Connecting people is less efficient than transferring documented knowledge, but more effective.  We can never be sure about the absolute effectiveness of knowledge transfer without some good empirical studies, but there are 2 pointers towards the relative effectiveness of these two methods. These pointers are as follows;

First, the often repeated (and sometimes challenged) quote that “We Learn . .

  • 10% of what we read 
  • 20% of what we hear 
  • 30% of what we see 
  • 50% of what we see and hear 
  • 70% of what we discuss 
  • 80% of what we experience 
  • 95% of what we teach others.”

This is similar to Media Richness theory, which ranks media on the basis of it’s richness, with unaddressed documents as least rich, and face-to-face as most rich.

Second, David Snowden’s principle that

  • We always know more than we can say, and 
  • We will always say more than we can write down
Our assumptions
Let’s make two assumptions here, firstly that the percentages in the first list are correct, and secondly that we equate the “more than” in Snowden’s principle to “twice as much as.” OK, the fist assumption is highly dubious and the second is entirely arbitrary, but I want to see what the consequences are.

With these assumptions, the effectiveness of the Connect route (knowledge transfer through discussion) is as follows
  • I know (100%)
  • I say (50%) 
  • You learn through discussion (70%)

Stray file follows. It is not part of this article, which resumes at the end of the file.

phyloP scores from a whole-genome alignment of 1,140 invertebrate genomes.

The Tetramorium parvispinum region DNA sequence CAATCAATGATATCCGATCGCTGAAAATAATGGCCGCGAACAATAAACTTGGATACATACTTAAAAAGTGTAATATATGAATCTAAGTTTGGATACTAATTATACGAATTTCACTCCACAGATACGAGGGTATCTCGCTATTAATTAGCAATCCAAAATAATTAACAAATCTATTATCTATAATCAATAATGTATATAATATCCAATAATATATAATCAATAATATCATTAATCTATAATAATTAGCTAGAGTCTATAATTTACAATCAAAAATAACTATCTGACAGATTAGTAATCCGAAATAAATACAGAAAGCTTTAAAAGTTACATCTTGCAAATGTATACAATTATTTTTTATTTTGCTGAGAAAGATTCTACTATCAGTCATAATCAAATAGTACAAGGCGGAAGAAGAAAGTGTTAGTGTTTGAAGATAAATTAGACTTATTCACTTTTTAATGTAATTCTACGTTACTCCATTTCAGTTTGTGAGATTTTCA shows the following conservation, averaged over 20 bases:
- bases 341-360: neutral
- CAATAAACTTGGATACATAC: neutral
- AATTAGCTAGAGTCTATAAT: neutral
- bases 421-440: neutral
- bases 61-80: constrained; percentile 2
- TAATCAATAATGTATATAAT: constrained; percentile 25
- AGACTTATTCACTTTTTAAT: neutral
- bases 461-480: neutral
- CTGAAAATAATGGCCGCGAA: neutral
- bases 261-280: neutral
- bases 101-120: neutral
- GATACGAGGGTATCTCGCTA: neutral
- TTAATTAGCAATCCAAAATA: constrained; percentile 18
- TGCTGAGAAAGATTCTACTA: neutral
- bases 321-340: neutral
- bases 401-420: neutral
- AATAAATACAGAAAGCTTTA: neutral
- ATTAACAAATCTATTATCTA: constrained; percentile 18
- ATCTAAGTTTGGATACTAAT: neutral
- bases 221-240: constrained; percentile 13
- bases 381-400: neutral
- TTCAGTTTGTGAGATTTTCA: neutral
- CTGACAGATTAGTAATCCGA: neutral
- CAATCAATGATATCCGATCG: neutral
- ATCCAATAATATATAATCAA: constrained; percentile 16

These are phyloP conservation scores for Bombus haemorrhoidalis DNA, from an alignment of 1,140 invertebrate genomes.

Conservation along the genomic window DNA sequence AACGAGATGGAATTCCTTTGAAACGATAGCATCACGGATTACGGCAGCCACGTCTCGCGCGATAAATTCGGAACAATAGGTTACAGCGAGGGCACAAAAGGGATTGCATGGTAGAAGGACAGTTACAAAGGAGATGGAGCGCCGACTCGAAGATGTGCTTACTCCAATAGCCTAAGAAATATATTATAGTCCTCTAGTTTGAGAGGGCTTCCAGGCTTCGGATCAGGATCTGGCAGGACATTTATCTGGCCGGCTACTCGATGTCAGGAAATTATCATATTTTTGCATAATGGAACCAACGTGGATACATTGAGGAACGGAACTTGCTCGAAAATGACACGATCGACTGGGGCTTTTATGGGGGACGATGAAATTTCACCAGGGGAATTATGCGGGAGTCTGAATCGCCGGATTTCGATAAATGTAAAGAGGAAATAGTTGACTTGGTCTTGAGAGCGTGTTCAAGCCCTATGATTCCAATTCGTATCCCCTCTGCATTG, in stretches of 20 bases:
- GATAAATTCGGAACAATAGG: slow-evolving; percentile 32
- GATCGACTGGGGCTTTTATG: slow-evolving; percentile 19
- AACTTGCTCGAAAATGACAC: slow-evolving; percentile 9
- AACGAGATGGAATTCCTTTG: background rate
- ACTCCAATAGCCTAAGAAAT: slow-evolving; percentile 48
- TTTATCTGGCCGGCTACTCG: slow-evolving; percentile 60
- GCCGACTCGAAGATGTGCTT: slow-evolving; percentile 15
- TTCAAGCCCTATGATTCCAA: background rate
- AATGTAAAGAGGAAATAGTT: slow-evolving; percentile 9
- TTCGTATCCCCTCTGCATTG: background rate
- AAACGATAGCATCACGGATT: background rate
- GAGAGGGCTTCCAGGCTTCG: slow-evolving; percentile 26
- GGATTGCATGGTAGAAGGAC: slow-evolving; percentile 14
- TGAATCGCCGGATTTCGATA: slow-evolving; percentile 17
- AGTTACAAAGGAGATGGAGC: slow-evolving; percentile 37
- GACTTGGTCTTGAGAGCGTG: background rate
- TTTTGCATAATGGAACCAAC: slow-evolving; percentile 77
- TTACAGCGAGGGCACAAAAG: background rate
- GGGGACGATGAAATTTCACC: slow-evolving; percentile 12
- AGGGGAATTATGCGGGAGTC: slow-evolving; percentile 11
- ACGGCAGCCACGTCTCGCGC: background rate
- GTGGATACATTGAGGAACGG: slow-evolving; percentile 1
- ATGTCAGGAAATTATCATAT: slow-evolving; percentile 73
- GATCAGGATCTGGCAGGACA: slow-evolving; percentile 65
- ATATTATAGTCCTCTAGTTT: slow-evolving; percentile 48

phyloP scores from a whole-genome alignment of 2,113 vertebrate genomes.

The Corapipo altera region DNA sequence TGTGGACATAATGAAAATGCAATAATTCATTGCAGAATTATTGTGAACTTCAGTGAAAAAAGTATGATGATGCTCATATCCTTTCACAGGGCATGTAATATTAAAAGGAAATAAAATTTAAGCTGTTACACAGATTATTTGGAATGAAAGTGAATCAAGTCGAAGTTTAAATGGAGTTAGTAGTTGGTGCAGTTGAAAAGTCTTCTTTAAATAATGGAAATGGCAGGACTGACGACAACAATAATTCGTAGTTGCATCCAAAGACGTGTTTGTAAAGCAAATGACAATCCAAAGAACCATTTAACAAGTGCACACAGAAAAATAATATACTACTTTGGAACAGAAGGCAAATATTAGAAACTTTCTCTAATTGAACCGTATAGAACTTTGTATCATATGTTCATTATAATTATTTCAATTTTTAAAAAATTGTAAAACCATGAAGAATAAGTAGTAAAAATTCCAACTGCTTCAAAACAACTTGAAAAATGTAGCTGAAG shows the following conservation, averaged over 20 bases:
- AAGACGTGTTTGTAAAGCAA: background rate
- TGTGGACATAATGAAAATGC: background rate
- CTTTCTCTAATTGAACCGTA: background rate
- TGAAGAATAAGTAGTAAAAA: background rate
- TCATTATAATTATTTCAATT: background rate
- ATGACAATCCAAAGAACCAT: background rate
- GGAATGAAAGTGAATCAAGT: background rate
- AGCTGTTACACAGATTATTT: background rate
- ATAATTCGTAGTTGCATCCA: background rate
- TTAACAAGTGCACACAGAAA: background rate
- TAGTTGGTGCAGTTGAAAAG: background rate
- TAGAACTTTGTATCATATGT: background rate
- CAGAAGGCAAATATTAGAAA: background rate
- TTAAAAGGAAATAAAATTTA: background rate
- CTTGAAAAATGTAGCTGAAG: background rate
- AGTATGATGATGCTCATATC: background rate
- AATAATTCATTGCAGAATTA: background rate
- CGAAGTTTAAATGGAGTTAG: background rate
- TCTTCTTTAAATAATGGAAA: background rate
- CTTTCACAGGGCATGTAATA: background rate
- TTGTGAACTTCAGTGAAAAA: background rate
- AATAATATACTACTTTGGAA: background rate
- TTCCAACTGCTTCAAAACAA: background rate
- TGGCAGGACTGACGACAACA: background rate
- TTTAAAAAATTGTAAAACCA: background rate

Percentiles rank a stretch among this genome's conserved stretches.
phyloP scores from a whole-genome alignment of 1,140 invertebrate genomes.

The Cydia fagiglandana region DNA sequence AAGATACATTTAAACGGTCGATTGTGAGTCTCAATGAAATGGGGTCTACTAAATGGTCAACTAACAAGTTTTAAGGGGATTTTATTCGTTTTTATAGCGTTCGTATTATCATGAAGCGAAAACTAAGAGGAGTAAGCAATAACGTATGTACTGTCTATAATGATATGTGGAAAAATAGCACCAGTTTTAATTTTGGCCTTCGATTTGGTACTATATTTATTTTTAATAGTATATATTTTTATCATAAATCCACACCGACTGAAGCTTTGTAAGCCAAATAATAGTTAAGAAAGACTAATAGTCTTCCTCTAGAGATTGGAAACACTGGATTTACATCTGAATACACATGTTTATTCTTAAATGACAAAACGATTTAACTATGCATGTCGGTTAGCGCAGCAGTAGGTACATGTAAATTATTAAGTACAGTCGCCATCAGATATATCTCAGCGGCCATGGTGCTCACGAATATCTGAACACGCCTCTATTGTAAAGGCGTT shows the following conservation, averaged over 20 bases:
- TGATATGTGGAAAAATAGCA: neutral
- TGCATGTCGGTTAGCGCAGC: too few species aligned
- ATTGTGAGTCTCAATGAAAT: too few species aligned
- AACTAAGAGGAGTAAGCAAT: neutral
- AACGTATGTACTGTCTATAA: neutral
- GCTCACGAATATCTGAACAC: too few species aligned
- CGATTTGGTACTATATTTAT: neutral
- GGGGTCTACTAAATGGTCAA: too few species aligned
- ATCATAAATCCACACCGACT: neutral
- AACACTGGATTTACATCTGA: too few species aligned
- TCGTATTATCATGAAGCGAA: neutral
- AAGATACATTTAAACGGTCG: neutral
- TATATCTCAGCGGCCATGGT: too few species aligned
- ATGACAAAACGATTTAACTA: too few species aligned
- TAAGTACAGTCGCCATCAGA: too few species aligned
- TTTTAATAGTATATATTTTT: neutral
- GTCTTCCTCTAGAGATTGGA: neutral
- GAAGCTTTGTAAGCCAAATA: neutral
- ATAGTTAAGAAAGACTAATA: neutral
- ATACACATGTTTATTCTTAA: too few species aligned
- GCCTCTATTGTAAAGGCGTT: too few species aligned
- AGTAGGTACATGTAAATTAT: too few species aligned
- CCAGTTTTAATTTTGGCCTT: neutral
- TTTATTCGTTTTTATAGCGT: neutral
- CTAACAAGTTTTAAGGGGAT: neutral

The effectiveness of transmission of knowledge through Connecting is therefore 35% (100% x 50% x 70%) provided there is discussion involved.

If you connect people through video (seeing) the effectiveness drops to 15%. Through hearing only (eg podcasts) it drops to 10%. The most effective way to transfer knowledge would be to work together, so the knowledge donor does not need to tell or write, they just have to show, while the knowledge receiver learns by experience. That way you minimise the filters.

The effectiveness of the Collect route for knowledge transfer through documents is as follows
  • I know (100%)
  • I write (50% x 50% = 25%)
  • You learn through reading (10%)
The effectiveness of transmission of knowledge through Connecting is therefore 2.5% (100% x 25% x 10%)
Transfer through discussion is 35% effective, transfer through documents is 2.5% effective. In the first case you can transfer a third of what you know, and in the second case you transfer one fortieth.

Therefore transferring knowledge through Collecting is 14 times less effective than transferring knowledge through Connecting people.

If we change the proportions in Snowden’s principle then we change this conclusion. If for example 

we always know 3 times more than we can say, and we will always say 3 times more than we can write down, Collecting becomes 21 times less effective, and so on.